Grief seems an apt emotion in the continuing turmoil of Covid-19.  It is grief at the loss of human life; the devastating impact on economic activities; dramatic social change and physical isolation; the severe restriction on cultural life and sporting events.  The world has been put on pause.  For the moment, we have come to grief.

At this most peculiar Easter, churches cannot even offer the consolation of people gathered together to say familiar words or sing joyful music of celebration.  Much will be done on-line and not in our usual places of worship.  For some even the theme of Easter Day may jar.  The suffering and isolation of Good Friday echoes our experience, as does the absence and silence of Holy Saturday.  Resurrection hope may seen a remote expectation for many.  The greeting between Jesus and Mary in the garden, a wishful reunion of the dead with the grieving; the lost with the living.

The biblical accounts of Good Friday describe events that shake our taken-for-granted certainties.  For the bystanders, soldiers and scattered disciples, the experience of the young rabbi’s death disturbs every complacent truth.  The solid earth moves; the daylight is darkened; the dead do not rest at peace in their tombs.  Profound grief, the loss of someone through whose eyes we saw and made sense of life, can shake and break and darken every point of reference that gives us our sense of place and purpose.  As one person said to me about her partner: ‘he was the landscape in which I lived’.

Many times I have stood or knelt beside those whose mourning is forever tied to a day when others are celebrating.  The times I have been in a delivery suite or neonatal unit on Christmas Day.  The conversation with a woman one Good Friday when her terminal diagnosis had re-framed the world and she found herself in that strange land between knowing an event is coming and the time of its arrival.  Grieving suddenly for all those moments of which she would never be a part – mourning the impending loss of what it means to be alive.  This Easter, perhaps more so than in previous years, many people will be reminded of the confluence of a special day and the experience of loss.

We can never move from Good Friday to Easter Day at a prescribed pace.  Telling the tidings of resurrection when people are still living with the pain of crucifixion or the absence of a loved one is worse than folly.  These journeys are made at their own speed, and for some it may never arrive in their lifetime.  For them it lies on the other side of mortality when ‘death thy endless mercies seal, and make the sacrifice complete’.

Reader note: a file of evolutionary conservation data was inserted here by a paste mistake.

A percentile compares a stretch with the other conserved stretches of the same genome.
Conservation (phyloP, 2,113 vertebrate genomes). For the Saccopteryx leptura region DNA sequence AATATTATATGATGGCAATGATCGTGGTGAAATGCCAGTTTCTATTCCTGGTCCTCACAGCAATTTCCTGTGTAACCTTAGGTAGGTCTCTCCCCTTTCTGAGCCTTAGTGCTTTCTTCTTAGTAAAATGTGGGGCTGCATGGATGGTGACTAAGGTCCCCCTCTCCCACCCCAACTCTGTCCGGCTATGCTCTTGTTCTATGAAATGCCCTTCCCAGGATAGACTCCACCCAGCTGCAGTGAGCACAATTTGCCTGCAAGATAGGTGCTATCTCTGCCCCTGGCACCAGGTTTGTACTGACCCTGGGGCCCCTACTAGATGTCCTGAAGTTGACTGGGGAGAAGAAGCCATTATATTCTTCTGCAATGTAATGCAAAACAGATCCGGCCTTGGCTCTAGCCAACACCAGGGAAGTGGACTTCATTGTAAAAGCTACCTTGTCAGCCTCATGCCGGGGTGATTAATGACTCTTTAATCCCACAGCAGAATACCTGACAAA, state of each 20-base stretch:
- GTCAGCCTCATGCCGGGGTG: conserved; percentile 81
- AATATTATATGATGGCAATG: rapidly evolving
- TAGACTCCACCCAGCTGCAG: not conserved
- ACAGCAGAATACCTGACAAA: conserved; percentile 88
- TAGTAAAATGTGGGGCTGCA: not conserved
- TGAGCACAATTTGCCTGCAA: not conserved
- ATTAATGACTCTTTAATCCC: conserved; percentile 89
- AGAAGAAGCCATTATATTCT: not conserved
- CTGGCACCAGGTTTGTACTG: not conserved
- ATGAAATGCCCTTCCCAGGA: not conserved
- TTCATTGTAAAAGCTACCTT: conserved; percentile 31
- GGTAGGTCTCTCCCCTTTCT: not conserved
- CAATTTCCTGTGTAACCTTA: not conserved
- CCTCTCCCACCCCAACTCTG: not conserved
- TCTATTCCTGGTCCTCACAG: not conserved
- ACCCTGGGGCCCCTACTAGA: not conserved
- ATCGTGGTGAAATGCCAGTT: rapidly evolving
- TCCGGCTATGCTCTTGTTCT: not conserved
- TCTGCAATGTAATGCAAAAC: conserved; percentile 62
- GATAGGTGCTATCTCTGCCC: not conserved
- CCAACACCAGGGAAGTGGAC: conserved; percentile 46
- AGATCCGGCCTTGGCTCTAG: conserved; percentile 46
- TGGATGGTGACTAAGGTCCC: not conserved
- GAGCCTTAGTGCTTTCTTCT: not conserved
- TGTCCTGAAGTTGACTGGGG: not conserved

Easter is celebrated because of the one who was ‘acquainted with grief’.  It is marked by those who place their faith in a good shepherd who was killed without good reason.  A faith which should have remained shut up in the garden tomb; sealed and guarded against any possibility it would ever again see the light of day.  Yet I am sitting here, writing this, a disciple of a faith that was destined to die two thousand years ago.  Still believing that there is more to life than what we see; following in faith and doubt a path trodden by countless people before me.  Not perfect souls – people acquainted and damaged by grief – who dare to hope that when we least expect it,  we are greeted by a moment of resurrection.

At dawn the women made their way,
with spice and sweet perfume,
to where their Lord and Saviour lay
enshrouded in the tomb.
But, wonder and amazing grace
to those whose hearts were grieved –
they saw their Saviour face to face,
and with their love believed.

Mary Louise Bringle





The Front Line

A bone of contention in the early months of WWI concerned the location of chaplains.  Initially, the military command banned clergy from the front*.  In response chaplains argued that they could not do their job unless they were shoulder-to-shoulder with the troops in the firing line.  Unless they witnessed the killing and the dying, the wounding and the suffering, they could not do their job effectively.  The soldiers would not respect their chaplains if they remained behind the lines, safe at a distant command post.